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|Back to Home > Content > Interviews > Q&A: Marc Weingarten, The Gang That Wouldn't Write Straight|
Marc Weingarten's The Gang That Wouldn't Write Straight: Wolfe, Thompson, Didion, and the New Journalism Revolution is a straightforward history of the last period in journalism history worth calling "new."
The inevitable heir to long-form profiles and articles in such publications as The New Yorker, New Journalism sprang from a generation of writers (including Jimmy Breslin, Tom Wolfe, Hunter S. Thompson, Joan Didion, and Michael Herr) who found supportive editors (such as Clay Felker, Harold Hayes, and Jann Wenner) with daring publications (New York, Esquire, and Rolling Stone). The talent, the creativity, and the drive collided to change American journalism forever.
With a fan's enthusiasm, a researcher's depth, and a writer's style, Weingarten tells the story behind all those marvelous stories. And then he answered a few questions for mediabistro.
Mediabistro: How did you go about your research? There's so much material to draw from about these subjects—how were you able to parse it?
Weingarten: Research was a tough slog. It took almost two years to get everything. And yes, it's easy to get lost in a rabbit hole with this subject. My intention was to create a readable narrative, and not get bogged down in [the] completism of listing every New Journalist, every piece, every book, etc. So I narrowed it down to a handful of writers, and three main editors—Clay Felker, Harold Hayes and Jann Wenner. Fortunately, Hayes, Wenner and Felker had a hand in so many important pieces that I could use their stories as a throughline, more or less, throughout the book. You have to parse it, otherwise it becomes an amorphous blob of information, in my view.
Mediabistro: Of the subjects you spoke to personally, with whom did you have the best interview experience? Since you were asking about the significant span of their careers, how did you budget your time (and theirs) to get to what you really wanted to know?
Weingarten: Everyone was cooperative. Tom Wolfe invited me into his apartment and then endured many phone call follow-ups, Gay Talese amply offered his time. By far the most memorable experience was the two nights I spent in Woody Creek with Hunter Thompson. I just had a wonderful time with him. I think he enjoyed reliving his salad days for a captive audience. His wife Anita was great, as well—she kept Hunter on point if he drifted too far afield. As far as budgeting my time, I didn't! You always find that you have to grab something that you didn't ask initially and so there's constant follow-up. It's just the nature of the beast.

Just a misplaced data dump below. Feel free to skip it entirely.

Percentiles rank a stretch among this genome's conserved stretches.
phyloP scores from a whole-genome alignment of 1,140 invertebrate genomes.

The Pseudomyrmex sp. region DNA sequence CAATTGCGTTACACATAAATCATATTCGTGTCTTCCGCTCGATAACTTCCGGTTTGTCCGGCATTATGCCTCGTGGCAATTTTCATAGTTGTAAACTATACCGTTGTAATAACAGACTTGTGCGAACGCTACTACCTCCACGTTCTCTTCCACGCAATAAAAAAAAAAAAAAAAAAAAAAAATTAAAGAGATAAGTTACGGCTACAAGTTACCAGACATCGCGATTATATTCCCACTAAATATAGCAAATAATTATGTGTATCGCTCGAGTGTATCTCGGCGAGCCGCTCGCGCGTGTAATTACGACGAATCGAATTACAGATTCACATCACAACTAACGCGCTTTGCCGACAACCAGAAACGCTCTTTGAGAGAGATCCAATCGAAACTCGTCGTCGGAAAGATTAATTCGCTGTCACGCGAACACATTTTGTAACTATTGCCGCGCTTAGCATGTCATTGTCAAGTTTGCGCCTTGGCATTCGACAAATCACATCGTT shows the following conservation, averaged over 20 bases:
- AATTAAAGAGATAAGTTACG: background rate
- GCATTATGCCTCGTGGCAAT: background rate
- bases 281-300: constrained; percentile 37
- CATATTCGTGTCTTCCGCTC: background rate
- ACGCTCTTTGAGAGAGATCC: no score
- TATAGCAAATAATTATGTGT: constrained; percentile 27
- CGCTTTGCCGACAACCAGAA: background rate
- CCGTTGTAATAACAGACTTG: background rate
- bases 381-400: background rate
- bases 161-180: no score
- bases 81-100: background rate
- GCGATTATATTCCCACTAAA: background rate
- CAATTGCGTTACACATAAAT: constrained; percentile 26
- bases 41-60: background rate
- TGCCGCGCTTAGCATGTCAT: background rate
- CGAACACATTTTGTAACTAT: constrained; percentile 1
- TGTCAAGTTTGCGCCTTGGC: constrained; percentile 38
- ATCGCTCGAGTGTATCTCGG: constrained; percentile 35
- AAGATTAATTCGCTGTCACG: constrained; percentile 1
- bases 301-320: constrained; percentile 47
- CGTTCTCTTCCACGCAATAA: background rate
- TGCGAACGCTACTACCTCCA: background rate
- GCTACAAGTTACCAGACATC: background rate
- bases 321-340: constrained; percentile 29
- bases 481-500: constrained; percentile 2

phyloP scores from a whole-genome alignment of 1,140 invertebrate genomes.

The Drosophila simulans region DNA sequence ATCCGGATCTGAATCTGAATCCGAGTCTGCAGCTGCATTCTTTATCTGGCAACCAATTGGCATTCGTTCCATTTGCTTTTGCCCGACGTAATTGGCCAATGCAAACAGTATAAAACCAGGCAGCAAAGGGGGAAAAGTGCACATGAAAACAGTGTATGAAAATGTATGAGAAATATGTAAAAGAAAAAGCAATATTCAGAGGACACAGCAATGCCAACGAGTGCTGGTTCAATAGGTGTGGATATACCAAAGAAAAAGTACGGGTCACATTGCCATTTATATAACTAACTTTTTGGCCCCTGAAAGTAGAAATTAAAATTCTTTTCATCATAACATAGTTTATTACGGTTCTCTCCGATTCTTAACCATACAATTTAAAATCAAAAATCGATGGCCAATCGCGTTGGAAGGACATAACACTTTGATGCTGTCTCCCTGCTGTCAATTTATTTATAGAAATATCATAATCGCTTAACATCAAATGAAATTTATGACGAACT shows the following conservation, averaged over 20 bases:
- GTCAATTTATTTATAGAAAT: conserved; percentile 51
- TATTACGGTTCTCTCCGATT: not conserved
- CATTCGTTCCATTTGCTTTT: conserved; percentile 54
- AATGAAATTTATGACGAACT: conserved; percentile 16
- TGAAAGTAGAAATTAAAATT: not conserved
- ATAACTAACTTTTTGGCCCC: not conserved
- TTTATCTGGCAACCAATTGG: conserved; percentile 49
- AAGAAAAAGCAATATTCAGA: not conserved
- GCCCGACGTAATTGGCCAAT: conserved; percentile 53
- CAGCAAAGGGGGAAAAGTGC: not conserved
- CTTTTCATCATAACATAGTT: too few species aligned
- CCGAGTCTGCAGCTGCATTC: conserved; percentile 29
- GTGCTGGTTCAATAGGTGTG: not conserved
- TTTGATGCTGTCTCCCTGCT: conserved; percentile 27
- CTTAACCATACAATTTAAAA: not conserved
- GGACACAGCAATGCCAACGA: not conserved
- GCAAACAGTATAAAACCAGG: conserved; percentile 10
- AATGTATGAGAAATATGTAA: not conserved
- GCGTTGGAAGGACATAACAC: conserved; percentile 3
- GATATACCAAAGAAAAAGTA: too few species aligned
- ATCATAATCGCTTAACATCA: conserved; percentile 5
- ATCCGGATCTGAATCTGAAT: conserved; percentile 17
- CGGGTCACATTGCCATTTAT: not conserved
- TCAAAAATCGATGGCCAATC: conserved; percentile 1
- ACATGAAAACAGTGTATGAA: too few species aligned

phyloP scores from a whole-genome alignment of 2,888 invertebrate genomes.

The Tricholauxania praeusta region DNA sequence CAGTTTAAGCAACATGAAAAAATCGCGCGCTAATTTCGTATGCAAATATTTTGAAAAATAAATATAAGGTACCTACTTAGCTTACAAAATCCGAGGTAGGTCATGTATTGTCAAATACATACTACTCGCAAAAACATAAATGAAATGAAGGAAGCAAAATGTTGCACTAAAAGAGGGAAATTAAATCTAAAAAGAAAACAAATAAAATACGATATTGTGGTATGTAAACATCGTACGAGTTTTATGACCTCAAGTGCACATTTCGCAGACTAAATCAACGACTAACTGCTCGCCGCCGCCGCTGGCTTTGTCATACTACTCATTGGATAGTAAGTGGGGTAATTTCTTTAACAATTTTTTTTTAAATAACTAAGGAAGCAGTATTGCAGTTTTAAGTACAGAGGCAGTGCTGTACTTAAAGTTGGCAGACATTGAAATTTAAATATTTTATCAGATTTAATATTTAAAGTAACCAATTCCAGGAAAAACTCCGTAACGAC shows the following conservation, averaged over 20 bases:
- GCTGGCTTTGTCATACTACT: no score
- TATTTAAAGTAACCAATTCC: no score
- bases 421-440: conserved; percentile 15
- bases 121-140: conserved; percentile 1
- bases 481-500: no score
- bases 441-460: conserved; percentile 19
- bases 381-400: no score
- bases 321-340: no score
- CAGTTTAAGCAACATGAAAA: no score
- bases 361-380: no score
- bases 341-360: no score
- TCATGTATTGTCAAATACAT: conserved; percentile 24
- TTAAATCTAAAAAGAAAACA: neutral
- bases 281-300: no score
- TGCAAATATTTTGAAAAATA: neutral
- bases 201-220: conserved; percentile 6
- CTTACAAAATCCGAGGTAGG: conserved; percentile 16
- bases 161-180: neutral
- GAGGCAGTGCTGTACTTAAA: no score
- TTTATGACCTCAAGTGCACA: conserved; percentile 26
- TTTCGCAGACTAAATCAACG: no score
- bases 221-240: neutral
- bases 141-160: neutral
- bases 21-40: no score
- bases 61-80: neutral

Mediabistro: Your subjects include Tom Wolfe and Hunter S. Thompson, two flamboyant writers. Stylistically, how did you determine your approach to their material? Did it make more sense to write the book as a straight history?
Weingarten: It was always my intention to celebrate these writers in the best way I knew how, which was NOT to try and emulate their styles—an impossible task, unless you want to sound like a complete dork. What's so interesting about Wolfe and Thompson is that they are in many ways diametric opposites, politically, culturally, and otherwise. What bound them together as friends was the feeling that they were fighting the good fight for venturesome journalism.
Mediabistro: How influential were editors in bringing New Journalism to the forefront? What was it about the alchemy of these editors paired with these writers in creating a whole new form?
Weingarten: I think the editors are huge. Hayes, Felker, and Wenner gave these writers their heads to let them do their thing, but they also had a vision of how this kind of writing could enliven journalism, make it new. Conversely, writers like Tom Wolfe and Gay Talese had tremendous respect for these editors—they wanted to do good work for them. I consider the key editors that I discuss in my book to be the Daryl Zanucks and the David Selznicks of the genre.
Mediabistro: What's the favorite anecdote that you came across in your research? And of all the great old stories you got to read for your research, what was your favorite article by any of the authors you wrote about?
Weingarten: It's hard to choose, on both fronts. Hunter certainly has the richest anecdotal archive, it would be hard to single out just one. As far as pieces, I have a number of favorites—Hunter's "The Kentucky Derby is Decadent and Depraved," Talese's "The Loser," Wolfe's piece on custom cars, many others.
Mediabistro: In the epilogue, you mention some of the heirs to New Journalism: Ted Conover, Barbara Ehrenreich, and Jon Krakauer. In terms of publications, what today is breaking the same kind of ground that New York and Esquire did in the 1960s and 1970s?
Weingarten: I like The Believer. I think they are carrying on the New Journalism tradition, although I'm sure they would be loathe to classify it as such. I read an amazing piece in there a few months ago about the editor of a roller coaster magazine making the rounds for his job, and it reminded me of some of Hunter's more unusual picaresques.
Mediabistro: What do you think the next breakthrough in journalism will look like? Has it happened already, because of the web? Are we stuck in a loop of imitating the talents of Didion, Wolfe, Breslin, and Thompson?
Weingarten: I think the next breakthrough will occur on the web, because there are no limits to what you can do in terms of length or integrating media—any number of things. I don't think we've seen it yet, though. Hopefully, the next great New Journalists will provide us with that same shock of the new that many of us experienced when we read Wolfe, Thompson and the rest for the first time.
Aileen Gallagher as an editor at mediabistro.com
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